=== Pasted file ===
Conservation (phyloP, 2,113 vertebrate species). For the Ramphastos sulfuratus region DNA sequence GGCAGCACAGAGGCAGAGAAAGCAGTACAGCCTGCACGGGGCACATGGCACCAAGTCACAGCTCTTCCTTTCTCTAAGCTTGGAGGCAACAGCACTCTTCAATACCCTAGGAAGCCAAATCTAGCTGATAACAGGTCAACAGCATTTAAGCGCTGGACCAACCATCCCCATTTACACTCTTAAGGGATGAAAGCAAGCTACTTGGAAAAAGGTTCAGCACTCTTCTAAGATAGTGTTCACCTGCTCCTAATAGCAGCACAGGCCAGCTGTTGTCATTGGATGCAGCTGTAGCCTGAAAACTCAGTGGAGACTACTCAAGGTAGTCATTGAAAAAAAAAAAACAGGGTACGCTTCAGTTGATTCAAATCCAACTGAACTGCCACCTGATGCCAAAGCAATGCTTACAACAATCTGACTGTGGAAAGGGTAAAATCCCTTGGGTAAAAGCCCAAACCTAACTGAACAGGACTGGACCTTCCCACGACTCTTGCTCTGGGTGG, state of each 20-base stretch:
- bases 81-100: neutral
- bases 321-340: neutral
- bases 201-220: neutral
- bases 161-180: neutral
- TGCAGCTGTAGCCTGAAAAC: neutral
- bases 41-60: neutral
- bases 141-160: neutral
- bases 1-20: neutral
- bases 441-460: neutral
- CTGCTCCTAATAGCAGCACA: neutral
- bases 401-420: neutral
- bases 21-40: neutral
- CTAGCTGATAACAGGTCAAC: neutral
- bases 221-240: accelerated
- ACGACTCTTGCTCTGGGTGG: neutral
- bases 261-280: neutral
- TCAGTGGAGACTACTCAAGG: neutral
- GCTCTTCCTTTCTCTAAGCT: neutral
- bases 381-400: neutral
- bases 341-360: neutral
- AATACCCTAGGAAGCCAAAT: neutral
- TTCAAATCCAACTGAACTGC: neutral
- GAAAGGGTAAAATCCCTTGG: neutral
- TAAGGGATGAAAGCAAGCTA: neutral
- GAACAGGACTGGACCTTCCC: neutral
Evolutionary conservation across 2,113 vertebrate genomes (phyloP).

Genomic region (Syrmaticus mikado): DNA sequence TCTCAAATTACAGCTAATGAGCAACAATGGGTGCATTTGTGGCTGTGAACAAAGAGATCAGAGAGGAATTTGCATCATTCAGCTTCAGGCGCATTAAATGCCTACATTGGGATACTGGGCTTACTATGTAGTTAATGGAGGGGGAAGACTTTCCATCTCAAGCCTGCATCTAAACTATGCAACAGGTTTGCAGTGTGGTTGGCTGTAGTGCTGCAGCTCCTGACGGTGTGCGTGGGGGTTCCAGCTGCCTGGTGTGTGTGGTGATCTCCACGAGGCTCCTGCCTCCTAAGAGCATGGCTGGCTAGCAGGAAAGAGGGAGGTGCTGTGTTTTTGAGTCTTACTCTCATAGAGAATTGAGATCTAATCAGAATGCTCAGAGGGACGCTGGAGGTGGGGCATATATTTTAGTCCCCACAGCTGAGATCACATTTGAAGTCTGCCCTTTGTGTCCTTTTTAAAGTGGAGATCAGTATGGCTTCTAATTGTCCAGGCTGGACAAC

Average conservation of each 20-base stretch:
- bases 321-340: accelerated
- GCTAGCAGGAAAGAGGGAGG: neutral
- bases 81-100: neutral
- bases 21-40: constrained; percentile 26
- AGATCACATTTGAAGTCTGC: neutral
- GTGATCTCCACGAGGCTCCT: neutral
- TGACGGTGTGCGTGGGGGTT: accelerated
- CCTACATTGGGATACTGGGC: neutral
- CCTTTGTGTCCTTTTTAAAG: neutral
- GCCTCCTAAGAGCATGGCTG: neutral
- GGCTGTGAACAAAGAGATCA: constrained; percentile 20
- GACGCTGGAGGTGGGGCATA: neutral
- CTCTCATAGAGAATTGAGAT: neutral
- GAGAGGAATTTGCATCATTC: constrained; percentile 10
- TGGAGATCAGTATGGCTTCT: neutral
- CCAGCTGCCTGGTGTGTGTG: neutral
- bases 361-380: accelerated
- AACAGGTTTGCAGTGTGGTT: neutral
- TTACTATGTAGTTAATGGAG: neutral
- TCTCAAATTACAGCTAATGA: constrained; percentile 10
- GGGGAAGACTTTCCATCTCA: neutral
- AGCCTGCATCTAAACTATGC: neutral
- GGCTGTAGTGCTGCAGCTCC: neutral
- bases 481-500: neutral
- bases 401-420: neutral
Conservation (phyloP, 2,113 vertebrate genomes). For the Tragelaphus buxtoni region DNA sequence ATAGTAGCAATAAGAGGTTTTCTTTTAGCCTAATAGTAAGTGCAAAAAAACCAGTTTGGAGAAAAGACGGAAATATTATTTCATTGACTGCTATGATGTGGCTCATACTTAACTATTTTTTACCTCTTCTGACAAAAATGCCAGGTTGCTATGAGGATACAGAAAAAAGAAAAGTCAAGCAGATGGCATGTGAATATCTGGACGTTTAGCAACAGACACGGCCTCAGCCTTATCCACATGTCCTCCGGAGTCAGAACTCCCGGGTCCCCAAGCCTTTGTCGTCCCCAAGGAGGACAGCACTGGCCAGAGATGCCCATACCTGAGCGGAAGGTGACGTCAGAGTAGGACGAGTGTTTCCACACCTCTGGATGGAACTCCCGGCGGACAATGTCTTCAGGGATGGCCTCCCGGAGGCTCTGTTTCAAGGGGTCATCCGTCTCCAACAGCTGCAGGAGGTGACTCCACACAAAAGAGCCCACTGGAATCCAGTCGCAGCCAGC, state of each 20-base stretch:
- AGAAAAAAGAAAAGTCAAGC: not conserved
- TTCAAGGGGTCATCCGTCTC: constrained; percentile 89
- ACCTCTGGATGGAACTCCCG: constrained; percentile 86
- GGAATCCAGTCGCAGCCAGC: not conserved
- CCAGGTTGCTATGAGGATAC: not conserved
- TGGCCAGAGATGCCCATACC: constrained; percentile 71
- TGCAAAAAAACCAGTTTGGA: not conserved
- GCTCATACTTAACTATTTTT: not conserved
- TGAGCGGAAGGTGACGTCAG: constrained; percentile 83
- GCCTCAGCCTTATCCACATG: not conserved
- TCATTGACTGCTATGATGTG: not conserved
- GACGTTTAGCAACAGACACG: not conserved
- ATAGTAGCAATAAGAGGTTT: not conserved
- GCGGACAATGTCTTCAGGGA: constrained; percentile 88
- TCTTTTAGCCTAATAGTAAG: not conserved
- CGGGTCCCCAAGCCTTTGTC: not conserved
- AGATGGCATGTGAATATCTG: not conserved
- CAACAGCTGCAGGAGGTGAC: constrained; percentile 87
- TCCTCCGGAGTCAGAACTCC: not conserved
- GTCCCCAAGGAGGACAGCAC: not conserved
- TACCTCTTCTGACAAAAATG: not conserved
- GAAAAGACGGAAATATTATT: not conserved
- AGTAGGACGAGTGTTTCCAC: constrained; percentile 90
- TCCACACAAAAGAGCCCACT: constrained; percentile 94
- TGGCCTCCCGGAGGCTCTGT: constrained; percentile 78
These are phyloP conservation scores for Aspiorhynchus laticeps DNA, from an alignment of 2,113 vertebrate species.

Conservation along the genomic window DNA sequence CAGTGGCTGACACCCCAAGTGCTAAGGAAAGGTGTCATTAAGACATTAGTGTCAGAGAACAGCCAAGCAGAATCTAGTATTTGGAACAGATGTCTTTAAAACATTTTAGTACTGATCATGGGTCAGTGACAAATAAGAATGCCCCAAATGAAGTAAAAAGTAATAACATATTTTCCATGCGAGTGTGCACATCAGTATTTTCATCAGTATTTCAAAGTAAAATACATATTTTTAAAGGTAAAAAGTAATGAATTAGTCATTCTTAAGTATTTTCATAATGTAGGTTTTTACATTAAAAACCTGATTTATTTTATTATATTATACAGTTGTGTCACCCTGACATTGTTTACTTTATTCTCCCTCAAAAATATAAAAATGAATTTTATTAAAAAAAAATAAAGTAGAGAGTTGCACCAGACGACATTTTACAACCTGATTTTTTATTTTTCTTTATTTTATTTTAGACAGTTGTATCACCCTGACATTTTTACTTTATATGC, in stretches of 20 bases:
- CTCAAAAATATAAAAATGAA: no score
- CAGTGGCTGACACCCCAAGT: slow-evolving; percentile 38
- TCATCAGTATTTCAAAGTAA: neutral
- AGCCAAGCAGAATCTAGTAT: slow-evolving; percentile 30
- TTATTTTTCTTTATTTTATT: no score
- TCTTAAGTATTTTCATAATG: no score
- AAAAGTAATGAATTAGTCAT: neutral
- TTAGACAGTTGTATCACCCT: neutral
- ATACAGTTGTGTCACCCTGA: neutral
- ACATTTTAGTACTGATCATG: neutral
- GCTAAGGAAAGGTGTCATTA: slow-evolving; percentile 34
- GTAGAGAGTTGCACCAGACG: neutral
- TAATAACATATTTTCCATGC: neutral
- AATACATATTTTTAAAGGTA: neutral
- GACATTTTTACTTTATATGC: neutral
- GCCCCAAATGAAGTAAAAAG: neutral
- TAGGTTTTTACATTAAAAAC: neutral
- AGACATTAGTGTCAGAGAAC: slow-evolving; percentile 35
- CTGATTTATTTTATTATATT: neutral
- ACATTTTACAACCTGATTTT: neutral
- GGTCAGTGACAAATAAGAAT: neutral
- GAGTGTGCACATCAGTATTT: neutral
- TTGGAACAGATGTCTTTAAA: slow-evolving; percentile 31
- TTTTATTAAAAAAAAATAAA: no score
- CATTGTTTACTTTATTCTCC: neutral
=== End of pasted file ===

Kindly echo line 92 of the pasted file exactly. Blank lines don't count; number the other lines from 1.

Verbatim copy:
- ACATTTTAGTACTGATCATG: neutral